California’s “Vaccinate ALL 58” Campaign Uses Art and Music to Engage Communities Most Impacted by COVID-19
SACRAMENTO and FRESNO, Calif. – In its ongoing effort to reach communities disproportionately impacted by the pandemic, the State of California recently partnered with 10 community-based organizations, who in turn have collaborated with artists and community members to raise awareness about the importance of vaccination and other actions that help slow the spread of COVID-19.
In Sacramento and Fresno, community partner Hmong Innovating Politics joined with graphic artist Kaylene Moua to create a digital art piece that encourages their community to protect themselves and others against COVID-19. Moua, a Hmong creative based in Fresno, was guided by the personal stories of two of the nonprofit’s Vaccine Ambassadors who have been helping to educate their community on how to stay safe in the pandemic.
The artwork, entitled “Flourishing Out of a Pandemic,” shows the road the community has traveled as they flourish in this new type of normal. This journey is represented by three trees: the first has images of preventative care through testing regularly and wearing masks; the second shows images of growth as the community is vaccinated; and finally, the third is fully grown, representing how the combination of vaccinations, preventative care, and testing regularly lead to fruition.
“When you look at the third tree, with its plentiful leaves, it feels as though the branches are stretching upward to reach toward the health and wellness symbol in the heart,” said Mysee Xiong, community outreach coordinator, Hmong Innovating Politics. “We think this helps communicate how the combination of this growth in ourselves and the community creates harmony. We hope that our audiences can feel comforted in the progress that we’ve made, and that this piece can inspire them to choose vaccinations and prevention as ways to contribute toward a flourishing community.”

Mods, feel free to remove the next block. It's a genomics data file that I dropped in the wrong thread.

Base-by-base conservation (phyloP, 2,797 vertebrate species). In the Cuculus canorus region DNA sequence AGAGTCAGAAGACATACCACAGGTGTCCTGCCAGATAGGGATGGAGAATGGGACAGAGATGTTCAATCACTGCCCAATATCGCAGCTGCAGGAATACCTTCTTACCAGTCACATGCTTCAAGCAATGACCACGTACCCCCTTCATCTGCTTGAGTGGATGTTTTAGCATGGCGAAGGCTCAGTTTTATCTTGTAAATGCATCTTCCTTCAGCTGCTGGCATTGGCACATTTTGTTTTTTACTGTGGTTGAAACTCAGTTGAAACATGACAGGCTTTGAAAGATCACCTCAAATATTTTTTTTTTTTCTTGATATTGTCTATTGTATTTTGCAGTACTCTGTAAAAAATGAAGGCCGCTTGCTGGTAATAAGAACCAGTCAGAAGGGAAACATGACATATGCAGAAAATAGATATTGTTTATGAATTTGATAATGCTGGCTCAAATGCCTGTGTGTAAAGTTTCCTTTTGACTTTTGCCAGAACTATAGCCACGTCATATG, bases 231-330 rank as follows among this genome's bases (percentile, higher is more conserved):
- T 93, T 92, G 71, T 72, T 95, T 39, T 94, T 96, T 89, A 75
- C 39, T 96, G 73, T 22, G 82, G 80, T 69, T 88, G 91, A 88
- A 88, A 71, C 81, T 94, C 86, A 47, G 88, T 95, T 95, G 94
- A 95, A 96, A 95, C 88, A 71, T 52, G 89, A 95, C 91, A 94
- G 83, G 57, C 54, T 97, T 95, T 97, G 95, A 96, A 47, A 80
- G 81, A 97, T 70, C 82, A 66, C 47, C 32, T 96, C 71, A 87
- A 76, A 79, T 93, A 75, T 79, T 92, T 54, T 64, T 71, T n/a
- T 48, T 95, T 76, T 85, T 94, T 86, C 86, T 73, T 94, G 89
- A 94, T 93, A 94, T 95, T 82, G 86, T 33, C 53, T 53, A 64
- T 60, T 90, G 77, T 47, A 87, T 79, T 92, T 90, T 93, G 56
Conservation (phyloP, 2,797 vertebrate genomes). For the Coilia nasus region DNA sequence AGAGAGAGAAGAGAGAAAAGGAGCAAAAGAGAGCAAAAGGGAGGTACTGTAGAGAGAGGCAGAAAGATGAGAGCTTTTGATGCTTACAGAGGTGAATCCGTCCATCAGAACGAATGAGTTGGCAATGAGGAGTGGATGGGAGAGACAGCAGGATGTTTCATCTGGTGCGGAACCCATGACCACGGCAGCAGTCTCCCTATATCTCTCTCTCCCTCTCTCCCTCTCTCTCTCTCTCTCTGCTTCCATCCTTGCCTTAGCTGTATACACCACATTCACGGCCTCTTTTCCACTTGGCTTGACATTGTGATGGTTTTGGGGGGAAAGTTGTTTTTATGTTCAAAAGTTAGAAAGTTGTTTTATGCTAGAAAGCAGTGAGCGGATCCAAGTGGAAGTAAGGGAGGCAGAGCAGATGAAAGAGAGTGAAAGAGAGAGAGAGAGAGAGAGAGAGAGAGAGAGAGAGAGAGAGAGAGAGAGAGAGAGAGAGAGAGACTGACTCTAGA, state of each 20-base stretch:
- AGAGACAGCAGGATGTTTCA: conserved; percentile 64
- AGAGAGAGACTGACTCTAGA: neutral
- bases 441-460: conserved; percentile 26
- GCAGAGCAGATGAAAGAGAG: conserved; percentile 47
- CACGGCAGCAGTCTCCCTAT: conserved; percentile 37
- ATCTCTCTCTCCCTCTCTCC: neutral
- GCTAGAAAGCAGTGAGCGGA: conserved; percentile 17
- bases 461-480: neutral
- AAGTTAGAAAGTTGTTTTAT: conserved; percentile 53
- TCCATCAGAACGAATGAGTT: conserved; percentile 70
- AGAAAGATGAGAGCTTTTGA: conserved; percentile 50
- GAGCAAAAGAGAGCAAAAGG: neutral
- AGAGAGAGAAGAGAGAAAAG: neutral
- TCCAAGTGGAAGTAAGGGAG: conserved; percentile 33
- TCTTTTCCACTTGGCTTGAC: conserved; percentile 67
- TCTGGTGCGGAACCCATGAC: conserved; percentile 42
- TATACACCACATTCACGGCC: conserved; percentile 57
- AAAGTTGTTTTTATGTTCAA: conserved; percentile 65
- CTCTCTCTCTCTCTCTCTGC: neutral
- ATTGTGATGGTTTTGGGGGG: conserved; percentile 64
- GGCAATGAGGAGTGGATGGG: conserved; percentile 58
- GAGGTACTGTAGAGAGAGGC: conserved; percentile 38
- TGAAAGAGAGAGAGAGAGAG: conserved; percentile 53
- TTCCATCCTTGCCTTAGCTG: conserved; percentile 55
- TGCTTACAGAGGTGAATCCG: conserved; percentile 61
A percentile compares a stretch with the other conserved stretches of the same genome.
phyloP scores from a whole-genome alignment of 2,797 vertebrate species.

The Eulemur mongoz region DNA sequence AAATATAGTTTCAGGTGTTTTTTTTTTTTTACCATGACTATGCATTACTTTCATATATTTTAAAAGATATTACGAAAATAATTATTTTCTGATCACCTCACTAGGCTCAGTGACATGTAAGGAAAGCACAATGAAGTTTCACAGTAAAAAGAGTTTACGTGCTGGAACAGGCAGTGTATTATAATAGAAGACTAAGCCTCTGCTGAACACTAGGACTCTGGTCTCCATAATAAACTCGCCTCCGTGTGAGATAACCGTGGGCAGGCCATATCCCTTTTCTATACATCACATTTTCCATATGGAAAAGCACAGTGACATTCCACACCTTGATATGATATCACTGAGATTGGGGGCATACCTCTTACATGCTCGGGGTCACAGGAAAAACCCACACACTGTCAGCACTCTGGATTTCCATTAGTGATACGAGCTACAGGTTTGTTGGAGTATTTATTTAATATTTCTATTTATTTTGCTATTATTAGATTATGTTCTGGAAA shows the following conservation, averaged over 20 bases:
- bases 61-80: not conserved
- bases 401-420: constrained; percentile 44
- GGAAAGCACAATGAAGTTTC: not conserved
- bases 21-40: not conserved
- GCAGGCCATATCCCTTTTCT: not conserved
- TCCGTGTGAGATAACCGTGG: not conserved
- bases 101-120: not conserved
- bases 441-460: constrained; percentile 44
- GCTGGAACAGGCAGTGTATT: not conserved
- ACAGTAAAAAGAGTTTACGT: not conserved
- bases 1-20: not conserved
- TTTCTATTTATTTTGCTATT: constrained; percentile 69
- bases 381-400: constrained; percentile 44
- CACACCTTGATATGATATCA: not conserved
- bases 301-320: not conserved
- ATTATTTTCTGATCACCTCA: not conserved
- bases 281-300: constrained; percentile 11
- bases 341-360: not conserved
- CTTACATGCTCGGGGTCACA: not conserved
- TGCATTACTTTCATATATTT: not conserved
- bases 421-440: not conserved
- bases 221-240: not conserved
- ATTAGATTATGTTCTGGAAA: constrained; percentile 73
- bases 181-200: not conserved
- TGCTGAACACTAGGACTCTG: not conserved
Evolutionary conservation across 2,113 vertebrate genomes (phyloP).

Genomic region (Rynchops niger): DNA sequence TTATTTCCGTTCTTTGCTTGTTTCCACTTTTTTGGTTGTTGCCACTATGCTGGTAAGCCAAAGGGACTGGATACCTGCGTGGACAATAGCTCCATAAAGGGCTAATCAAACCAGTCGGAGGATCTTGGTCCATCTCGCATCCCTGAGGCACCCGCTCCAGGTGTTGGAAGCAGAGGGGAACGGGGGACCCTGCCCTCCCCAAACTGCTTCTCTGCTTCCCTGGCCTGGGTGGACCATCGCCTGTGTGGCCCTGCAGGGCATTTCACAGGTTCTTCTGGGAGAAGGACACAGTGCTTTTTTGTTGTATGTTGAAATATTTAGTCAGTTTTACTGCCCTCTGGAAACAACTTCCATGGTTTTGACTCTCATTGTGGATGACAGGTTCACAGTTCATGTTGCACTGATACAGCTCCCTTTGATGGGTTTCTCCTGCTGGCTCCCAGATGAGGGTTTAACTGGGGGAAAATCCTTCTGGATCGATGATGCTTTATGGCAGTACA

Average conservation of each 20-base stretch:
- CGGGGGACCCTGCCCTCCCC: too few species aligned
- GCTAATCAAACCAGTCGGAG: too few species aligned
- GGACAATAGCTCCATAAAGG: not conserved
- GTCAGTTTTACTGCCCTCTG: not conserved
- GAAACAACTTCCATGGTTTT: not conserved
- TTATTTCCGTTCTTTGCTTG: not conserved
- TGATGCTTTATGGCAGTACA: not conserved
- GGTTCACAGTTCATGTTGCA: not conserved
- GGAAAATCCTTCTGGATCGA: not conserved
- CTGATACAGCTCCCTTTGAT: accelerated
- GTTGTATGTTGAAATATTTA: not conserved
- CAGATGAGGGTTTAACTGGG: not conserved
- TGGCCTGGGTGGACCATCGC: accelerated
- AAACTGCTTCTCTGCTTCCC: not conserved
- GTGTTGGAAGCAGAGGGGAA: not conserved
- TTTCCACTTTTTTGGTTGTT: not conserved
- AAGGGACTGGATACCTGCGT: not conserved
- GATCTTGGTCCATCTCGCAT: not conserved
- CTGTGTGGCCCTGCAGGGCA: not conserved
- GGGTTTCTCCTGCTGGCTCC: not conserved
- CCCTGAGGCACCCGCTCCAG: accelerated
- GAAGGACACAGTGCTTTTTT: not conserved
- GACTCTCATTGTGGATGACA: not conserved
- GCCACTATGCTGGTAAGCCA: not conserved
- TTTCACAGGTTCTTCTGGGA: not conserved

Hmong Innovating Politics is revealing the artwork in three parts via social media through the month of April, with stories from the artist and two Vaccine Ambassadors. Once it’s fully revealed on April 21, the nonprofit will host a Facebook live event on Thursday, April 28 at 5:30 p.m. to discuss the artwork and the thought process behind it. The artwork will be visible on their social media platforms, website, in their regional offices, and shared via emails to their networks.
Hmong Innovating Politics’ project is part of a statewide “Vaccinate ALL 58” COVID-19 campaign. The arts initiative is designed to raise awareness of critical actions Californians can continue to take to help slow the spread of COVID-19, with an emphasis on the importance of vaccinations and boosters. It features original works of art with empowering public health messages about protecting one another, being resilient and supporting their community.
Using art to convey important public health information has been a feature of the State’s public awareness efforts. It was first launched in 2021 in partnership with The Center at Sierra Health Foundation, and features projects in Los Angeles, Oakland, Bakersfield, Sacramento, San Diego, Oxnard, Fresno and Alameda, and engages Latino, Black/African American, Asian American/Pacific Islander, and Indigenous artists and communities. The program is aligned with the State’s commitment to equity and reaching communities disproportionately impacted by COVID-19.
“It’s inspiring to see community groups and artists, who have been at the frontlines of the COVID-19 pandemic, working together to create powerful art. Their work is a reminder to everyone that the actions we take moving forward will create healthier outcomes for our communities. We thank them for sharing their gifts on this art project and for the work they do each day alongside their community,” said Chet P. Hewitt, president and CEO of The Center at Sierra Health Foundation.
“Creative expression inspired by COVID-19 prevention measures serves as a good reminder that individual and collective actions are still needed to keep communities safe as the pandemic persists. Even as hospitalizations and infection rates decline, it’s important that Californians remain vigilant and protect themselves and their communities from COVID-19 by getting vaccinated and boosted, and wearing a mask when it can protect them and others,” said Dr. Tomás Aragón, Director of the California Department of Public Health and State Public Health Officer.
For more information on COVID-19 and the latest public health information, visit covid19.ca.gov.To find a vaccine near you, visit MyTurn.ca.gov or call 833-422-4255.